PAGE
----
Broadaway brings atypical grip to PGA Tour

Josh Broadaway hits a shot during the Honda Classic.

Josh Broadaway hits a shot during the Honda Classic.

PALM BEACH GARDENS, Fla. – For those who believe there is no blueprint for the way in which golf needs to be played, that it should be saluted as a game of feel and creative powers, then let us introduce an unlikely hero: Josh Broadaway.

Against a backdrop of millionaire golfers with agents, global schedules and massive endorsement deals, Broadaway serves as a reminder that there are still plenty of players who love the game and the hope it provides.

It would be inaccurate to say that Broadaway achieved his dream this past weekend at the Honda Classic, though he did at least earn a taste of what it may someday be like. In his 11th year as a professional, Broadaway finally made it into a PGA Tour event – and for all 72 holes, too. Making the cut on the number (6 over), the 32-year-old from Albany, Ga., eventually worked his way into a share of 43rd and a $17,356 check.

No, that doesn’t mean Broadaway is rich. In a small way, however, he enriched the game just by his presence at PGA National, because he gives hope to countless players who’ve been told that they can’t possibly make it the way they are. You want to put the left hand low on the putter, that’s OK. But for a full swing? Come on, be serious.

“My grandfather, Bill Tanner, taught me how to play the game,” Broadaway said, “but even he told me that if I was going to be any good at it, I had to switch.”

As an impressionable teenager, Broadaway listened and when he was 14 he put the traditional righthander’s grip on the club – that is, right hand low.

“But I just couldn’t get the ball off the ground, so I stuck with it.”

It had seemed so natural, going back to when he was 5 and he first picked up a golf club. He was a left-handed hitter in baseball, but couldn’t find left-handed golf clubs. No worries, the youngster grabbed right-handed clubs, only he kept his hands the way they felt comfortable so that the left hand was low.

“It’s the only way I knew how to grab a bat, so I went with it,” he said.

Through junior golf success, a collegiate career at Troy State in Alabama, and for six Nationwide Tour seasons (2003, 2006-2010), Broadaway has employed the unique grip and chased his dream without ever giving it a second thought. But not until he posted a 66 to get through a Monday qualifier for the Honda Classic did he get a chance to tee it up on the big stage.

And as good as he must have felt, it seems that others got an even bigger charge out of it.

Like Boo Weekley, who missed the cut at the Honda, but hung around Saturday to practice for a few hours. As he worked things out on the putting green, Weekley looked up to see Broadaway headed his way, having just finished his third round.

“Saw you had it to 3 under, way to go,” Weekley said.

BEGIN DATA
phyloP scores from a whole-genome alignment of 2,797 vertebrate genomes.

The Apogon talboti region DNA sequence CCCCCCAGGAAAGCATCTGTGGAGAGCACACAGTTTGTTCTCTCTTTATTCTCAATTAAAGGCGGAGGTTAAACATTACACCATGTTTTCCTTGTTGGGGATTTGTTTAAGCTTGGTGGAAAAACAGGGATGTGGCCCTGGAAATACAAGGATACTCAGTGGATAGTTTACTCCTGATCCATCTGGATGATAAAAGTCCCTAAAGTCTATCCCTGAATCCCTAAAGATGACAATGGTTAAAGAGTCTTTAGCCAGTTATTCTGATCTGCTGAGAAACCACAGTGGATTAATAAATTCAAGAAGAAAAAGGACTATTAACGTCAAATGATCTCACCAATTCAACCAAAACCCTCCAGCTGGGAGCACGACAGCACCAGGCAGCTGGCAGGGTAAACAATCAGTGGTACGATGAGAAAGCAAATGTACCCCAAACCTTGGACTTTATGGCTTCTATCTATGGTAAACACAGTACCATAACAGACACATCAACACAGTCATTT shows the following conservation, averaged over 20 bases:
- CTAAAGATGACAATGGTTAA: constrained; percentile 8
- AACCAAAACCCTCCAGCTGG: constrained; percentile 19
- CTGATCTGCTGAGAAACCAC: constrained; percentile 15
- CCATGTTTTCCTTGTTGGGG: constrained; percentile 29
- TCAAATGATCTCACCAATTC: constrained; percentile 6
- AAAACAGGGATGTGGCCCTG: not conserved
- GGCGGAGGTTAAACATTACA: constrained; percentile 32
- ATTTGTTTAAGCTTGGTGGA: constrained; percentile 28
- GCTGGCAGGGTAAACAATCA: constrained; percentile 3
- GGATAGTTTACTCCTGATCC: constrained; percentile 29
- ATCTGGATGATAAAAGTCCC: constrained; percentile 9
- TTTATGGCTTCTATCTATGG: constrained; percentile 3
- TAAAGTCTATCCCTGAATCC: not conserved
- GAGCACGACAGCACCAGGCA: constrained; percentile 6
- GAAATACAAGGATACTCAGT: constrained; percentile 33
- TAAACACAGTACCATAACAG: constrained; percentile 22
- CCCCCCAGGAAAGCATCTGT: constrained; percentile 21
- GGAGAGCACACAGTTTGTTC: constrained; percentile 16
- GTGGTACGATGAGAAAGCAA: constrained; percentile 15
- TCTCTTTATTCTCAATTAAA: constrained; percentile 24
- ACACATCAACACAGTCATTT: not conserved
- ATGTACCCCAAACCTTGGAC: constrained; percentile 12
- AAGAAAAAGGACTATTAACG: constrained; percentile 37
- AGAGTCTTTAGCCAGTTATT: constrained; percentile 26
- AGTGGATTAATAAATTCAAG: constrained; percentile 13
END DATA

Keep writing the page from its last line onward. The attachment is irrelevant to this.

Broadaway smiled, then told Weekley that a sloppy bogey had left him with a 2-under 68 for his third round. It didn’t faze Weekley, however.

“I’ve played a lot of golf with Josh,” Weekley said. “The boy can play. Great to see him get a chance.”

Of course, that’s all it was, a chance. In a few weeks, Broadaway – who for added uniqueness turns around putts lefthanded, keeping the lefthanded grip so that he’s traditional for a good part of his round – will be back grinding away on the Nationwide Tour where his best finish is a tie for third and his best money standing is 38th ($172,881 in 2008). But that’s not to say he didn’t prove something to himself by shooting 7 over 287 at as demanding a PGA Tour course as players have seen in years.

Certainly, he impressed some PGA Tour veterans, both for his commitment to do things his way and for the speed in which he does so. You see, besides the odd grip, Broadaway pulls the trigger with so little hesitation that he makes Mark Calcavecchia and Lucas Glover – heralded for their fast play – look like turtles.

“He was so refreshing to play with,” Steve Flesch said, “because he makes his decision, pulls his club, and goes. He might be the quickest player I’ve ever seen.”

Flesch has been at these PGA Tour battles for a long time and still shakes his head at the five- and six-hour rounds. “We have so many guys who can’t make a decision,” he said. “You’d think they were doing brain surgery. But (Broadaway) was so fast he almost caught you off guard. It was refreshing.”

And the fact that Broadaway had posted a third-round 68 alongside Flesch’s 78 was all the veteran left-hander had to see to determine that with a little bit of good fortune, the man from Troy State might someday find his way into the big leagues full time.

“I’ve had chances at Q-School a couple of times,” Broadaway said. “I’ve come close to breaking through.”

But like so many others with big dreams, he hasn’t quite made it. He has, however, generated probably a lot more whispers and comments than most of the under-the-radar types.

Like the lady watching Broadaway play his 18th hole in the second round. She saw him drive into a fairway bunker, then hit a splendid recovery shot that seemed destined for greatness, at least until a furious gust of wind knocked it down some 15 yards short of the green. Though Broadaway got it up-and-down to save par and make the cut, the woman was left talking about what she had seem a few minutes earlier, back near that bunker shot.

“Did you see his hands?” she asked her husband.

Broadaway laughed when told what the woman had said and conceded he gets that “probably at every hole I play.” Then again, even Rory Sabbatini spotted Broadaway hitting balls on the PGA National range and stopped. “He looked at me and kidded me,” Broadaway said. “He said, ‘What the hell is this guy doing?’ ”

What’s he doing? Simply proving that the game has plenty of room for those with a good grip on their passion.

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